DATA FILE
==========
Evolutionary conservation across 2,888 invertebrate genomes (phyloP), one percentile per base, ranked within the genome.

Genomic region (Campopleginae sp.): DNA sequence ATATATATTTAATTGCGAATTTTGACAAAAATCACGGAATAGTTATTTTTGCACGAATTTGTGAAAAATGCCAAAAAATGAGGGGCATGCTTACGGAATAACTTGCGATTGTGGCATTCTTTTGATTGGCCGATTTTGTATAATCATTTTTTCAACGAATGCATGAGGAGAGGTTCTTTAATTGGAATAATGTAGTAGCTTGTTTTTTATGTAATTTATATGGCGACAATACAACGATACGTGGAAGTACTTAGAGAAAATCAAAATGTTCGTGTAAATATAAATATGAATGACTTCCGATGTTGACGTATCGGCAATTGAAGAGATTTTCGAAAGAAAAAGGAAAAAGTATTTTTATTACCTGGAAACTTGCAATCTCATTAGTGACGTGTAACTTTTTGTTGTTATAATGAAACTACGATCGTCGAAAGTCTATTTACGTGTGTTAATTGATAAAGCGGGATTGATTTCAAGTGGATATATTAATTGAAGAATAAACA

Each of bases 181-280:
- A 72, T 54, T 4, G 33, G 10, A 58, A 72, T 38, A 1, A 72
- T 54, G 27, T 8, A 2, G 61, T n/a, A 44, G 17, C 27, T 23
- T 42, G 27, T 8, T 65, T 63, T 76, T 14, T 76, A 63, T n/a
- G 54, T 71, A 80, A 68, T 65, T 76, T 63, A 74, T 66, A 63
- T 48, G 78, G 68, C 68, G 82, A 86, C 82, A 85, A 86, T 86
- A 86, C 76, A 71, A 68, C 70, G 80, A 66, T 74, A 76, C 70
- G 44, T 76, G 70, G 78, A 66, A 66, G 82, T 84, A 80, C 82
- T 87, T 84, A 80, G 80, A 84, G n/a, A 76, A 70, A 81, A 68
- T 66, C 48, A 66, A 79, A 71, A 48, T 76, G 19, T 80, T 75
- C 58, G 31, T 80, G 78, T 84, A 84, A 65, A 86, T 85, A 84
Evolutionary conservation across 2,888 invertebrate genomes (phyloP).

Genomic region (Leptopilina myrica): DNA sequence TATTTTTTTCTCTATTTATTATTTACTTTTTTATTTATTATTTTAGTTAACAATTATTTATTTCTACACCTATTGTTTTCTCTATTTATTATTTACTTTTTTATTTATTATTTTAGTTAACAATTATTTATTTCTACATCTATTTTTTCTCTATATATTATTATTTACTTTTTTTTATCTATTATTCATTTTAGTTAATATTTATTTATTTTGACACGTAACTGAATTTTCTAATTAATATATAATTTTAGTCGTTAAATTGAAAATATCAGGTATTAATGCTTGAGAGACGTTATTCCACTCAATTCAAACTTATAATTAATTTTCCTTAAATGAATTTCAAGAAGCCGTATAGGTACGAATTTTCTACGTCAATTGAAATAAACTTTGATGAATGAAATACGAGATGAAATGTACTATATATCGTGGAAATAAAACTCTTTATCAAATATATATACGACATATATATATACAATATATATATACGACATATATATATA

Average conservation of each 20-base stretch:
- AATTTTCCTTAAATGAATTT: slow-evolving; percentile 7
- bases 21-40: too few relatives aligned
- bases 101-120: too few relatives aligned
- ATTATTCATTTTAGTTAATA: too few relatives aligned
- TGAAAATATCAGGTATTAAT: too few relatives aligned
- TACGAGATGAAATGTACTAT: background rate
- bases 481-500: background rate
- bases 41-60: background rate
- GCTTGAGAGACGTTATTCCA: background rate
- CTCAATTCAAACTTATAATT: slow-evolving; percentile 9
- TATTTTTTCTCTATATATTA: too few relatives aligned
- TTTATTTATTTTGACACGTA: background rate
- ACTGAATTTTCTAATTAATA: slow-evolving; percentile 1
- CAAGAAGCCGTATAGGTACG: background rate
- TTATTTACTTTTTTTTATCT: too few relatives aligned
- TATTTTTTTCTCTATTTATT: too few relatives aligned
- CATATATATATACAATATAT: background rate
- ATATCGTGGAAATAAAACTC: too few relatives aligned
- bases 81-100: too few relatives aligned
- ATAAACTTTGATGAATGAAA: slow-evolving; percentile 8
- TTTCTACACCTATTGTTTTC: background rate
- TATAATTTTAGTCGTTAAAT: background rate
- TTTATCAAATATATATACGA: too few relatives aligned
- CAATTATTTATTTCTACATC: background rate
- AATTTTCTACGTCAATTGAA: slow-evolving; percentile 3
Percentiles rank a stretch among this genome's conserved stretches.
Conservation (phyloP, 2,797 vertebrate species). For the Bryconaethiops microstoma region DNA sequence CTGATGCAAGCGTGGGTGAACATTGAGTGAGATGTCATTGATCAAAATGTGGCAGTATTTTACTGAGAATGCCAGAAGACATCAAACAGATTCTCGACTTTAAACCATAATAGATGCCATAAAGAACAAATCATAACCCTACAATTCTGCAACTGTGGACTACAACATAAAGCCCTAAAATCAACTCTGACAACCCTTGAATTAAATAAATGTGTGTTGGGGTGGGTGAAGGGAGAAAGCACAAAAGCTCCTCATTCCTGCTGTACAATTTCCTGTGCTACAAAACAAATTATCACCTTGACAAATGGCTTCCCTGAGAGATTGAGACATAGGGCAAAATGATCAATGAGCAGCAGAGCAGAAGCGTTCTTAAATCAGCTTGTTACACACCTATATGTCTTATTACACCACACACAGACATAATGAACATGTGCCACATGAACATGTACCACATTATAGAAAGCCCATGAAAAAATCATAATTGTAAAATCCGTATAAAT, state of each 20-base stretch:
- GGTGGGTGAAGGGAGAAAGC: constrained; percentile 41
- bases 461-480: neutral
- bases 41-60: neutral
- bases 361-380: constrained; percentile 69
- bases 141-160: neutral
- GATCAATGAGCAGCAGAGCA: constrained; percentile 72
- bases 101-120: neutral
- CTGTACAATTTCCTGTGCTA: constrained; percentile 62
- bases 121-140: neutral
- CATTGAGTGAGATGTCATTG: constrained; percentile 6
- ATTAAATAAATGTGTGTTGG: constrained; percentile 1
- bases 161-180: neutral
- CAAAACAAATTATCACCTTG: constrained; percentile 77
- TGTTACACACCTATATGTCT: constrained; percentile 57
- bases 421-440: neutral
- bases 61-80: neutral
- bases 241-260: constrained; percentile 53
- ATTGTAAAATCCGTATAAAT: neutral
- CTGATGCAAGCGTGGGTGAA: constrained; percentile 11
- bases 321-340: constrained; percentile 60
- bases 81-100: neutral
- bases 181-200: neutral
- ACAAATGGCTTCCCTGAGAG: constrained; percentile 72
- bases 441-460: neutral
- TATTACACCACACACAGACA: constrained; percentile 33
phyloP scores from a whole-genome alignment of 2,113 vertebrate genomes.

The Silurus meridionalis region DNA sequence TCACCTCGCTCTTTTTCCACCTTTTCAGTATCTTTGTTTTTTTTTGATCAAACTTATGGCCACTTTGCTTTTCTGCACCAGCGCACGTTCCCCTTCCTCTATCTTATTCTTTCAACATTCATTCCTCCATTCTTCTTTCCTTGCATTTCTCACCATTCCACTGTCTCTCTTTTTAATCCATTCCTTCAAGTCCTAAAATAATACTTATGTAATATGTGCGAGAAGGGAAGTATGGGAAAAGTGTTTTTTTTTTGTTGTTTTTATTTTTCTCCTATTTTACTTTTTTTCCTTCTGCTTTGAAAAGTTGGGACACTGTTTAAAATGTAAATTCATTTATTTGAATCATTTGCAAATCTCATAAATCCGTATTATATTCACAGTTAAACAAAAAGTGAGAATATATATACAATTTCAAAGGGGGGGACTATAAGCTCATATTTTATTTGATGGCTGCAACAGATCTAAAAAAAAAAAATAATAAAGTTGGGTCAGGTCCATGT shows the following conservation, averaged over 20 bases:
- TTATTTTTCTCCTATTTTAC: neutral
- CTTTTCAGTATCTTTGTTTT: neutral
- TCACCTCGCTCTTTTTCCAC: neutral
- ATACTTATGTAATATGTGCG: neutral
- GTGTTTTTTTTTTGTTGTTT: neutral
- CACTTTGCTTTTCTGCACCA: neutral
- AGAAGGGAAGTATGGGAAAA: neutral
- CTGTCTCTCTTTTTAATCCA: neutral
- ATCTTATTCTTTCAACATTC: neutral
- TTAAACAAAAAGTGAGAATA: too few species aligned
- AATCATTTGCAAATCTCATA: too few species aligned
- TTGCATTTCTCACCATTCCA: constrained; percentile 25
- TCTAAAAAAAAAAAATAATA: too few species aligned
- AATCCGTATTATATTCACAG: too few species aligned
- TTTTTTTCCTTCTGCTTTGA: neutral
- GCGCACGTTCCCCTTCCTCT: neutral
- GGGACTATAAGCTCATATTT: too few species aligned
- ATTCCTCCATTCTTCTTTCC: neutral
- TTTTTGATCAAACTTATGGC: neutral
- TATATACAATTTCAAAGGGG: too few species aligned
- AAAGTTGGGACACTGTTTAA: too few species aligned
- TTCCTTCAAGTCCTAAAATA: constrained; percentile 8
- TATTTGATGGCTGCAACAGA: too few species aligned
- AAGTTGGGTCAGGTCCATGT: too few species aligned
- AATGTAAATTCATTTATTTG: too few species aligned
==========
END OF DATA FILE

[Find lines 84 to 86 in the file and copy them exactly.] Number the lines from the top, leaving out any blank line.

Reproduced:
- AATCCGTATTATATTCACAG: too few species aligned
- TTTTTTTCCTTCTGCTTTGA: neutral
- GCGCACGTTCCCCTTCCTCT: neutral